living your best to the end

The ABC’s of AED (Automated External Defibrillator)

Defib

An Automated External Defibrillator (AED) is not an Implantable Cardiac Device (ICD)

You may have seen them in sports clubs, bars and public transit locations. Unlike an ICD (implantable cardioverter defibrillator), which have been known to keep a person alive even as the body is dying.

AEDs Automated External Defibrillator) are external devices that are applied at the discretion of the first responder. If an individual during end of life, who does not want to be resuscitated, dies, those around him or her should respect their wishes and not administer an AED shock. That being said, if the individual isn’t ready to kick the bucket, then an AED is their best chance of survival.

Sudden Cardiac Arrest – a heart attack – is a silent killer in an othewise healthy body

An AED administers shock to a person experiencing cardiac arrest. The process of applying electric shock to a person suffering cardiac arrest is known as defibrillation. The shock may help the person re-establish his normal heartbeat and can increase the chances of survival. An AED unit is housed in a portable case that contains electrode pads and other equipment. It also contains illustrations of where to place the pads and guides the rescuer with concise and easy-to-understand voice prompts.

How It Works
Once you turn on the machine, voice prompts will guide you through the defibrillation process. After wiping dry the whole chest area of the victim, apply the two electrode pads to the specific sections of the victim’s chest as indicated in the diagrams. Depending on the model of AED, you may need to plug the connector into the machine. The AED will analyze the victim’s heart rate. If a shock is needed, the machine automatically charges and instructs the rescuer to stand clear of the victim. A few models automatically deliver the shock. Others require the rescuer to press the shock button manually. CPR may need to be administered after the defibrillation until professional help arrives.

Who Should Use an AED?
Many professionals in the police, fire, EMT (Emergency Medical Teams) and medical departments are trained and re-certified in CPR and AED. However, people in other professions are also encouraged to learn CPR and how to use AEDs on children and adults. This knowledge can help assist victims until professional assistance arrives and it can help save lives. Classes are available through the Red Cross and other organizations.

Need for a policy
A few states and municipalities have instituted policies to guide the use of AEDs. It is a good idea for an organization using AEDs to have a policy with a clear goal of defining the responsibilities and protocols for application of the AEDs. An AED policy and procedure ought to address three main areas: system, personnel and equipment.

System
System includes not just the actual operation of the AED, but also rules for deciding when it should be used. AEDs are normally used on people who are unconscious, unresponsive, and not breathing with no discernible heartbeat. Some AEDs are not designed to be used on children under 8 years old, or people weighing less than 90 lbs. You should indicate if your unit falls under these parameters. It is also important to have an AED certified professional to create a written protocol outlining the operation of the AED.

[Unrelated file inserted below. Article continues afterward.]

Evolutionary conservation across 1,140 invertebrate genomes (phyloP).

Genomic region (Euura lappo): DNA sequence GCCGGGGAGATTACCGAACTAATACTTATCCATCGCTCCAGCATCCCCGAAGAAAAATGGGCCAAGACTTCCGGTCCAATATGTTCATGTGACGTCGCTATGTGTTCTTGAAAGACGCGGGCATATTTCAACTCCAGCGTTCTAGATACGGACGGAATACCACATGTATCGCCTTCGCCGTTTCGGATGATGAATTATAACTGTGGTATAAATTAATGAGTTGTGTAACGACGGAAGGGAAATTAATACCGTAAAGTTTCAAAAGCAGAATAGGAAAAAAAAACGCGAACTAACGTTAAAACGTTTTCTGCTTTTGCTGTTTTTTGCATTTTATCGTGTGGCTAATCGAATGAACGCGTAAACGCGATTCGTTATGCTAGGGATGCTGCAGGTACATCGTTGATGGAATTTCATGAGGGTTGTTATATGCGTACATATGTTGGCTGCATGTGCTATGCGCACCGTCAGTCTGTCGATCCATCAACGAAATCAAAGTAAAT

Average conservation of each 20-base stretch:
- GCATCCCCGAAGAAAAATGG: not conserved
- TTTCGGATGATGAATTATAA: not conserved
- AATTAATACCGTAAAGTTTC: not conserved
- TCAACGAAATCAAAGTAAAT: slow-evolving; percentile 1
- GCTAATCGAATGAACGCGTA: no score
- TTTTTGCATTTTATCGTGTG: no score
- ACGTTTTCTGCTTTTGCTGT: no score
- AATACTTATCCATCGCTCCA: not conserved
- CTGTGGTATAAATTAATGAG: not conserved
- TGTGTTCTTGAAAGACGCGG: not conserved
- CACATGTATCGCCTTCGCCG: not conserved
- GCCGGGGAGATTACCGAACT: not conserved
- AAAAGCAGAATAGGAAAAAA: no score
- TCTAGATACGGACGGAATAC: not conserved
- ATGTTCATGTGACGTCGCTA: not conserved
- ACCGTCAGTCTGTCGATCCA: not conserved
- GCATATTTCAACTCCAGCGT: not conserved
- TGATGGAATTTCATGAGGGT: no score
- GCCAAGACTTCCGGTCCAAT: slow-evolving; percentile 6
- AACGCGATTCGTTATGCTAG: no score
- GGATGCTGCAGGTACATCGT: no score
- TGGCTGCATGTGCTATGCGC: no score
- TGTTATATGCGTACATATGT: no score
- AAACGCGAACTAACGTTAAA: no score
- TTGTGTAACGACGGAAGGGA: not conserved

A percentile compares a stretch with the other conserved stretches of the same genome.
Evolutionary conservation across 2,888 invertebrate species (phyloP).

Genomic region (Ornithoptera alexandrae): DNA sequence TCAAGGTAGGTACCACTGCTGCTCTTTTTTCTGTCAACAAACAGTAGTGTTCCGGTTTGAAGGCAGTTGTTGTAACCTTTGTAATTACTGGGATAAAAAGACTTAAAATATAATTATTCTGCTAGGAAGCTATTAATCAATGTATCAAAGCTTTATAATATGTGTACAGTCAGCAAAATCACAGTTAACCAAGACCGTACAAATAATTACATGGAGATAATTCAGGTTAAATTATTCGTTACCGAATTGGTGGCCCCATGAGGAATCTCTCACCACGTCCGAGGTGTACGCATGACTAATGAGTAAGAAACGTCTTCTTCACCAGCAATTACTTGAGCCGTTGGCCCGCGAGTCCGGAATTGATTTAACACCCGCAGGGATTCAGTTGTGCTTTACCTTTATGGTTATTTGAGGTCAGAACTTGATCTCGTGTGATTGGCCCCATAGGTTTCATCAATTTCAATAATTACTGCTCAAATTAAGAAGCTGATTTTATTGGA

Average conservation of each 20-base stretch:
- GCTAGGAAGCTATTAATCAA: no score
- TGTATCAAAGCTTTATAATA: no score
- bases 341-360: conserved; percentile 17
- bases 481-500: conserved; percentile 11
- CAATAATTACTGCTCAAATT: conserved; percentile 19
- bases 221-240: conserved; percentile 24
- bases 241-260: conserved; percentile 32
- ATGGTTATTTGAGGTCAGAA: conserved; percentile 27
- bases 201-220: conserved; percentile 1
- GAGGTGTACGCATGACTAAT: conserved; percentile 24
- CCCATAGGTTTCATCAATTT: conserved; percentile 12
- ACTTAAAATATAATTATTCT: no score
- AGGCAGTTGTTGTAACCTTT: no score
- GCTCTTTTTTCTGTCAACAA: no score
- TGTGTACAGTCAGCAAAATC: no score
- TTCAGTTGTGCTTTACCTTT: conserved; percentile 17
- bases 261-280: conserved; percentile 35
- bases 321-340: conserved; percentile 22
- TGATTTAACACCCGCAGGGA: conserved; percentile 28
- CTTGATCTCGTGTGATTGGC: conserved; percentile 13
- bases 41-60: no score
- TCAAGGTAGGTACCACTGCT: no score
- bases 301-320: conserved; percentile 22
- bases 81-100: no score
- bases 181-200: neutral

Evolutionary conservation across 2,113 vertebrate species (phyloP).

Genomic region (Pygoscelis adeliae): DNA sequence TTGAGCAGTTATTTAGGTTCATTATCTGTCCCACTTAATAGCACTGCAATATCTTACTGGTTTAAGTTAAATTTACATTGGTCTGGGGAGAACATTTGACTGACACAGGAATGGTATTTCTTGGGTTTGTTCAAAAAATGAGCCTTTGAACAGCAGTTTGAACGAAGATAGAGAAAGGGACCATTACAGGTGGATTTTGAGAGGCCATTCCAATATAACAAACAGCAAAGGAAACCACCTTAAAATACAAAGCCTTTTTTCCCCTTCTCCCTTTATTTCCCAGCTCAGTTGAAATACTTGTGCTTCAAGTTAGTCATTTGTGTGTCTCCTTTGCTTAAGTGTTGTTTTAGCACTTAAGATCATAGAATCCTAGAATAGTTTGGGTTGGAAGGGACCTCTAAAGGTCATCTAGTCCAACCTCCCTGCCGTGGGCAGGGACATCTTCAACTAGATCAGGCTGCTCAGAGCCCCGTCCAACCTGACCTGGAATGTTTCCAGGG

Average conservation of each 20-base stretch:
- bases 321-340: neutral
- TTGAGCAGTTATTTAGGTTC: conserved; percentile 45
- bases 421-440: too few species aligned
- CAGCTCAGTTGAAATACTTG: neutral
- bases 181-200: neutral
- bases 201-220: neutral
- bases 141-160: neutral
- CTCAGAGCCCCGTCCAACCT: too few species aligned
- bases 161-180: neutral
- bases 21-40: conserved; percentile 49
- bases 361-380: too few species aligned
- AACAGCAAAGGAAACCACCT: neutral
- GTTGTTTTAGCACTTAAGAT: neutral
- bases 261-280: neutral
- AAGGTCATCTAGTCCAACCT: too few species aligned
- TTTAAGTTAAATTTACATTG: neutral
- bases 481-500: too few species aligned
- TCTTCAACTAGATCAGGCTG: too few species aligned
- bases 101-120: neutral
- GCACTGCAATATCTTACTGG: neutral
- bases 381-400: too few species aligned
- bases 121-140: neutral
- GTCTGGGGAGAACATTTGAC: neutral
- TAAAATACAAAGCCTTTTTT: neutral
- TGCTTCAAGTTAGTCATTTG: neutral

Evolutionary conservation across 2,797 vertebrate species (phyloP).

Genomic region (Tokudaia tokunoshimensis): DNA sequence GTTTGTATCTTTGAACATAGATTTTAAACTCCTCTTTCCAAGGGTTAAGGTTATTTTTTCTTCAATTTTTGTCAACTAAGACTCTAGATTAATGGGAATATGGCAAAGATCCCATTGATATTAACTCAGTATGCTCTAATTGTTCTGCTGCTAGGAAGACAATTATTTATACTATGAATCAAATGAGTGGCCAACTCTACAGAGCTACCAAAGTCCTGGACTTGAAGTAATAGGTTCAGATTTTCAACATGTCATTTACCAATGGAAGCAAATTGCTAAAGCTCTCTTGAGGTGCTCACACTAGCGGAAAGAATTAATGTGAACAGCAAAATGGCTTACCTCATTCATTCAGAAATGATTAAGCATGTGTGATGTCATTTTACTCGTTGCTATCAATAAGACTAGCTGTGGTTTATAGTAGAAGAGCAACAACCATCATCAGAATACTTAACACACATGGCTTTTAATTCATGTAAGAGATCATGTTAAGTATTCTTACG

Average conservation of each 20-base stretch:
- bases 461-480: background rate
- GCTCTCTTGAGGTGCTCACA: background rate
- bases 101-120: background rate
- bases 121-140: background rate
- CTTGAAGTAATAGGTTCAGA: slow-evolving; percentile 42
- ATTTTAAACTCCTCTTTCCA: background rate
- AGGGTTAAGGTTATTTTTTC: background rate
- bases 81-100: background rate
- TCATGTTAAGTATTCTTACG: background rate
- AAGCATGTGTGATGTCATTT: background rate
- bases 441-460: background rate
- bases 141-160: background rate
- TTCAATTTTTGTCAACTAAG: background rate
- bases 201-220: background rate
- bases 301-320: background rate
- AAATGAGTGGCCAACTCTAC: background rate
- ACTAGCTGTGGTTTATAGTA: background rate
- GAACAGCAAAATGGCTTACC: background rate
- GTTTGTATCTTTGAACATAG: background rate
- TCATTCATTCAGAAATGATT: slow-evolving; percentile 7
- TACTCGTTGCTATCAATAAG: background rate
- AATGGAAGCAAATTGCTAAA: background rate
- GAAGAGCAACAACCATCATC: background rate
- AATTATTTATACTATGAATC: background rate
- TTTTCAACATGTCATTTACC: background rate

Personnel
You may also want a doctor to sign off on training in the correct utilization of AED. Your policy and strategy statement should clarify who is to be trained, how frequently the training will take place, and who will direct the training.

Any worker or volunteer may be trained to use AED. Many policies state that anyone who uses an AED in an attempt to save someone’s life is exempt from any liability. The Good Samaritan Protection Act exempts anyone trying to use AED to save life from liability.

You should also appoint someone to be in charge of your AED program. This person will keep records of who is trained and when, report any occurrences in which the equipment is used, as well as keep maintenance records for the machine.

Equipment
Your record should provide details of which machine was used, its location and establish protocols for maintenance, including how regularly the machine will be serviced, who will perform the maintenance and what they will do to maintain the device.

Automated External Defibrillators (AEDs) are used to administer electric shock to victims of cardiac arrest. With AEDs, a layperson can administer defibrillation to a sudden cardiac arrest victim quickly while awaiting the arrival of emergency responders.

THanks to Guest Blogger Jason Kane: a professional blogger who knows the importance of having an AED readily available and works to spread awareness of AEDs. He currently writes for AEDs Today, a leading supplier of automatic external defibrillators.

1 Comment

  1. What I found most interesting about this article is that it suggests that it is a good idea for an organization using AEDs to have a clear policy for the application of an AED. I agree completely. I think the whole organization should be able to use the defibrillator; because a sudden cardiac arrest is very unexpected, anyone can help save a victim of a sudden cardiac arrest.

    Felix

    Reply

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